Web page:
DUBLIN GAA CHIEF John Costello has launched a typically robust defence of the achievements of their all-conquering senior footballers and management in his annual report that has been released today.
Costello criticised pundits who have described Dublin’s players as ‘robots’ or ‘automatons’.
The 2018 season saw Dublin once again sweep up a collection of honours as they won the All-Ireland, Leinster and league crowns.
“Some of the commentary on our senior footballers and management was eye-catching and I think it would be remiss of me not to let it pass unchallenged,” wrote Dublin secretary Costello in his report.
“Words such as ‘robots’, ‘automatons’, ‘emotionless’ were used, by a small group of commentators, to describe our management and players on several occasions this summer.
“Concerned by this matter we undertook an examination of the sum of the parts of all involved and am glad to report that no microchips, levers, wires, transistors, relays etc. were discovered!
“However, I can exclusively reveal that we did discover that Paul Mannion and Jack McCaffrey do have a sixth gear!
Dublin players Jack McCaffrey and Paul Mannion celebrate their All-Ireland win.
Source: Ryan Byrne/INPHO
“On a more serious note, I am not sure what purpose this fulfils for some commentators? When we were less successful, we were ridiculed for being too showy etc. – now it’s the opposite.
“Perhaps Jim Gavin should run up and down the sideline during games gesturing to the crowd or throwing water bottles around to show his ‘passion’ or a senior ranking county board official should run to Hill 16 after some victory and throw their tie into the famous terrace?”
Costello also hit back at the debate over the funding Dublin has received through games development grants.
He believes it is a ‘crude device’ used to ‘try and devalue’ the achievements by Dublin over the past decade.
“The subject of Dublin’s games development grants is another crude device used by some to try and devalue the achievements of Dublin’s senior footballers this decade, those who want to engage in some alt-history of this decade.
“The money Dublin has received has been invested in our Games Development programme solely at nursery and juvenile level. Our Go Games programme alone, over the last 10 years, has seen a participation growth of 58% in football and 98% in hurling and 11,500 fixtures scheduled annually for children in the U8 to U12 age groups.
Jim Gavin celebrates with John Costello after Dublin’s 2017 All-Ireland final victory.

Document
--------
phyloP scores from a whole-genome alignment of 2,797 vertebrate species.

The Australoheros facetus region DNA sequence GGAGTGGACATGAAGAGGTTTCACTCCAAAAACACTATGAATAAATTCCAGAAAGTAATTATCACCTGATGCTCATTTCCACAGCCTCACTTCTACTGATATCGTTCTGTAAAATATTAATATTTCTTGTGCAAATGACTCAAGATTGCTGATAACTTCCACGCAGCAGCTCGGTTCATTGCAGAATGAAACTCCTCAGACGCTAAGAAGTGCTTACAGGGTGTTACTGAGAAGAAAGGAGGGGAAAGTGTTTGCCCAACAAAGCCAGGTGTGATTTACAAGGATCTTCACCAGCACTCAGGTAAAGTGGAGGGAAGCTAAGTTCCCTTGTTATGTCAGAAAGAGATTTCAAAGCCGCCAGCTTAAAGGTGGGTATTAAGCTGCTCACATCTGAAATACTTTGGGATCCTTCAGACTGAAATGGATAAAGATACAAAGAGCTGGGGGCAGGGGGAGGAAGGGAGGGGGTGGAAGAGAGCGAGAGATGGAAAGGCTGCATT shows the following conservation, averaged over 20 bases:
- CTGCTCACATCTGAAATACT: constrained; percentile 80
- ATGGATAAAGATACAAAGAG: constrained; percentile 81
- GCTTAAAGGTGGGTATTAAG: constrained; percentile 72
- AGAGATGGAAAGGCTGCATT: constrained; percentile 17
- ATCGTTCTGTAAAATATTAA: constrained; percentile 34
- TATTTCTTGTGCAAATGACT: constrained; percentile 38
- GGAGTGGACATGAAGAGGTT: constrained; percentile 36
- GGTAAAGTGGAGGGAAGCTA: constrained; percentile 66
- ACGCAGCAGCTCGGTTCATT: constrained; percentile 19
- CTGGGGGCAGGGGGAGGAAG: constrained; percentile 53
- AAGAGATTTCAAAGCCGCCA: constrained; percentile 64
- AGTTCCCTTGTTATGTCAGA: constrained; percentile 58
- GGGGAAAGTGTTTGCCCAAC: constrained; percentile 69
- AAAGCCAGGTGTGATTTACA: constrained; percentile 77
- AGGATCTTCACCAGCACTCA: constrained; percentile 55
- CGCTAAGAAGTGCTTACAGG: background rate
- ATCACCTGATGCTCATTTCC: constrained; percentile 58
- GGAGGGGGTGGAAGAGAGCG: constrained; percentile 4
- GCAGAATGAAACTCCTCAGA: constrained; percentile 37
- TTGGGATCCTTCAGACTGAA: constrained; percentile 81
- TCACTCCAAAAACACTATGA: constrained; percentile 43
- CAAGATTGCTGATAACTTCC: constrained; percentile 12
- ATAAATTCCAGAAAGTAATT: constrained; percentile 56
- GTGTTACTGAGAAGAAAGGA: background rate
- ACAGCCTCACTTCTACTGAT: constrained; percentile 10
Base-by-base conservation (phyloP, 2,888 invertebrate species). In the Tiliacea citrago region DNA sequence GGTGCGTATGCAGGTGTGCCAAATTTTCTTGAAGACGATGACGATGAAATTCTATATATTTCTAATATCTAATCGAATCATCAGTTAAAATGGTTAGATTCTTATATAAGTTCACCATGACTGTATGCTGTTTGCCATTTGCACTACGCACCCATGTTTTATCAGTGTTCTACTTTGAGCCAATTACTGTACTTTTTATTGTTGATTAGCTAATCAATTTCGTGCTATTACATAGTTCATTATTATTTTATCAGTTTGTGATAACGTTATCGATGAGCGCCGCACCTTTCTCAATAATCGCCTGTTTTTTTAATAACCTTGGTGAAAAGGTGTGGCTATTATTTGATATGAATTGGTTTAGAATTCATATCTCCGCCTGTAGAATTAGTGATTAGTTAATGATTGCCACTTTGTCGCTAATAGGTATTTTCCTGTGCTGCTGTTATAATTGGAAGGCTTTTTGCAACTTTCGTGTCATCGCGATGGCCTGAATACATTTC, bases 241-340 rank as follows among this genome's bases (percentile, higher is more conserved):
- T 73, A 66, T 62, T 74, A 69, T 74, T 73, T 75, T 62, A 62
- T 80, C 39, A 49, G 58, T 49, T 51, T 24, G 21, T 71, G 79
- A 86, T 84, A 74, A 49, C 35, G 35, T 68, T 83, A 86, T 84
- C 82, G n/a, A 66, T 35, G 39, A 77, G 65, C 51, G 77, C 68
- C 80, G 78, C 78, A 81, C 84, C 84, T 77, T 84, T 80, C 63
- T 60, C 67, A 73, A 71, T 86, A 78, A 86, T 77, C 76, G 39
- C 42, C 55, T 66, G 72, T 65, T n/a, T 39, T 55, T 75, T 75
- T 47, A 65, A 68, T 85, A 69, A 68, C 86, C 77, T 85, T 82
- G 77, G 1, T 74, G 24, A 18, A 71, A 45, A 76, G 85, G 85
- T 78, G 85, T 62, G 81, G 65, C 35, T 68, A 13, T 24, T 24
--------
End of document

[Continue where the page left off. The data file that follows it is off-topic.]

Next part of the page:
Source: Ryan Byrne/INPHO
“Massive numbers attend nurseries the length and breadth of the county on a weekly basis. The focus is on enjoyment, fun and introducing young boys and girls to Gaelic games and their local clubs, while also trying to strengthen the link between the local primary schools and the clubs.
“Many stay and enjoy great years with their local club, while others, unfortunately are lost to the game, concentrating eventually on other pursuits.
“However, to draw a simple straight line, some linear equation, directly connecting this investment at nursery/juvenile level and the success of Dublin’s senior footballers years later is inaccurate.
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“I have read articles using the figures of adult players in the capital to suggest that the grants have been invested in our adult games and indeed directly towards our senior footballers and hurlers. This is untrue and at best is mischievous.
“We all learned to join the dots in the early years of primary school but we didn’t all make it to the status of artists like Jack B. Yeats!”
Stephen Cluxton lifts Sam Maguire.
Source: James Crombie/INPHO
Costello also heaped praise on the style of play from the Dublin footballers and their conduct off the pitch.
“Statistics alone do not capture the majesty of this panel. Their style of play, dedication, attitude and humility make them the standard bearers. The team for the ages.
“Fittingly, team captain Stephen Cluxton celebrated his 200th appearance for Dublin’s seniors (in league and championship) by once again leading his side to glory, the fifth occasion he has lifted the Sam Maguire as he and this panel/management continues to set new records and new standards.
“It is this trait which has been one of the most satisfying to watch over recent years – how the team think and work their way around the obstacles that are put in their way, be that packed defences or playing pitches that shrink in the summer heat!
“We are very fortunate in Dublin GAA that we have a group of young men who epitomise the very best of what the city and the GAA is about. They contribute to their communities, to charities, to the GAA and to causes or issues that are important to them.
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“Sometimes this can be very public in nature – and hugely valuable for that. Other times it is things that can go unseen and unstated – and that’s the way the lads want it. I have huge admiration for this work.
“In a world that too often seems to dwell on negativity and pessimism it is wonderful and heartening to see a group of young men who see positivity in everything they do. They are selfless in their efforts and with their time and I know it is hugely appreciated both in the county and even further afield. I know I am not alone in my opinion when I say that it makes every one of them an All-Star.”
Murray Kinsella, Gavan Casey and Andy Dunne preview a big weekend of Heineken Cup action and dissect the week’s main talking points.
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